Corporate Accounting

What Are Sweat Equity Shares and Why Are They Issued?

Sweat equity shares are equity shares granted to employees of a company on favourable terms in recognition of their work.

Sweat equity shares are one form of share-based compensation for employees. The beneficiaries of sweat equity shares receive incentives in exchange for their contributions to the company’s growth.

Moreover, sweat equity shares encourage employees to contribute more value to the company by increasing their stakes and interest in its growth.

Conditions to be Fulfilled to Issue Sweat Equity Shares

(1) The issue is authorised by a special resolution that was passed by the company;

(2) The resolution specifies the number of shares, the current market price, consideration if any, and the class or classes of directors or employees to whom such equity shares are to be issued;

(3) The special resolution authorising the issue of sweat equity shares shall be valid for making the allotment within a period of not more than twelve months from the date of passing of the special resolution; and

(4) The special resolution authorising the issue of sweat equity shares. The sweat equity shares that are allotted to directors or employees must be locked in and non-transferable for a period of three years beginning on the date of allotment. Additionally, the fact that the share certificates are subject to lock-in and the period of time remaining on the lock-in must be stamped in bold or mentioned in any other prominent manner on the share certificate.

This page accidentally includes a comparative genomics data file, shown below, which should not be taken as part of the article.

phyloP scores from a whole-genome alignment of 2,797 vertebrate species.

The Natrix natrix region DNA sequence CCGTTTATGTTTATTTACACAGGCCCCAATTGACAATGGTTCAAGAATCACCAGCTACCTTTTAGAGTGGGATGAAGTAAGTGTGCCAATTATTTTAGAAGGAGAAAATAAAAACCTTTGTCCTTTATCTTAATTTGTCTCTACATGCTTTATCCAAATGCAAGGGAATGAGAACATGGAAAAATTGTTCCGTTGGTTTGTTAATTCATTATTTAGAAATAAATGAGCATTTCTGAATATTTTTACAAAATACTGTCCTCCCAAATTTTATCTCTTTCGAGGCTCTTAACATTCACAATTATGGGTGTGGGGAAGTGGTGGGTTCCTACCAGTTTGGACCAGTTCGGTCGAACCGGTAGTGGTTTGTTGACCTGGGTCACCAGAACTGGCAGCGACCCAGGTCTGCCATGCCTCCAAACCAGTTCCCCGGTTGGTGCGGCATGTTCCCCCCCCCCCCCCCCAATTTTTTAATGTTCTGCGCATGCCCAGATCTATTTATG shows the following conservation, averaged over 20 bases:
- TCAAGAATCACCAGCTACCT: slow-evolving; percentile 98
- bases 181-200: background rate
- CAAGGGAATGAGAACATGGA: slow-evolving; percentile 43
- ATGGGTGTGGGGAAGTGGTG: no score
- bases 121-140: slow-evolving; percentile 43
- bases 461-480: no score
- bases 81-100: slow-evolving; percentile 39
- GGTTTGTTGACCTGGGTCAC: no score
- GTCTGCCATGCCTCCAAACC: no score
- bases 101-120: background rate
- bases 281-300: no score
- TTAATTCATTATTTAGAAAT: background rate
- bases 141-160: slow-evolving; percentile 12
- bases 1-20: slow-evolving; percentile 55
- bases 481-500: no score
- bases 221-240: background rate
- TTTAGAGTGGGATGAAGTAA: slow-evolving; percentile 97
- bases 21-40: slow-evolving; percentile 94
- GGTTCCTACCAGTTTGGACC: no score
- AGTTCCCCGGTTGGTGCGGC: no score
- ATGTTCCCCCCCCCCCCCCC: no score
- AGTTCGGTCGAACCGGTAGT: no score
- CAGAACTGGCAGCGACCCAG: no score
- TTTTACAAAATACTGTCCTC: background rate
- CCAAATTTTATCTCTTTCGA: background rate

Disclosure in the Directors’ Report in Respect of Sweat Equity Shares

The Board of Directors must disclose, among other things, in the Directors’ Report for the year in which the shares were issued. The following are the specifics regarding the issuance of sweat equity shares:

(1) the category of director or employee-issued sweat equity shares;

(2) the class of shares issued as Sweat Equity Shares

(3) the number of sweat equity shares issued to directors, key managerial personnel, and other employees, including the number of such shares issued to them, if any, for consideration other than cash, as well as the names of allottees holding one per cent or more of the issued share capital.

(4) the justifications or reasons for the issue;

(5) the primary terms and conditions for the issuance of sweat equity shares, such as the pricing formula;

(6) the total number of shares resulting from the issuance of sweat equity shares; the proportion of sweat equity shares to the total issued and paid-up capital.

(8) the consideration (including non-cash consideration) or benefit accrued to the company as a result of the issuance of sweat equity shares.

(9) the diluted Earnings Per Share (EPS) as a result of sweat equity shares being issued.

Related Articles

Back to top button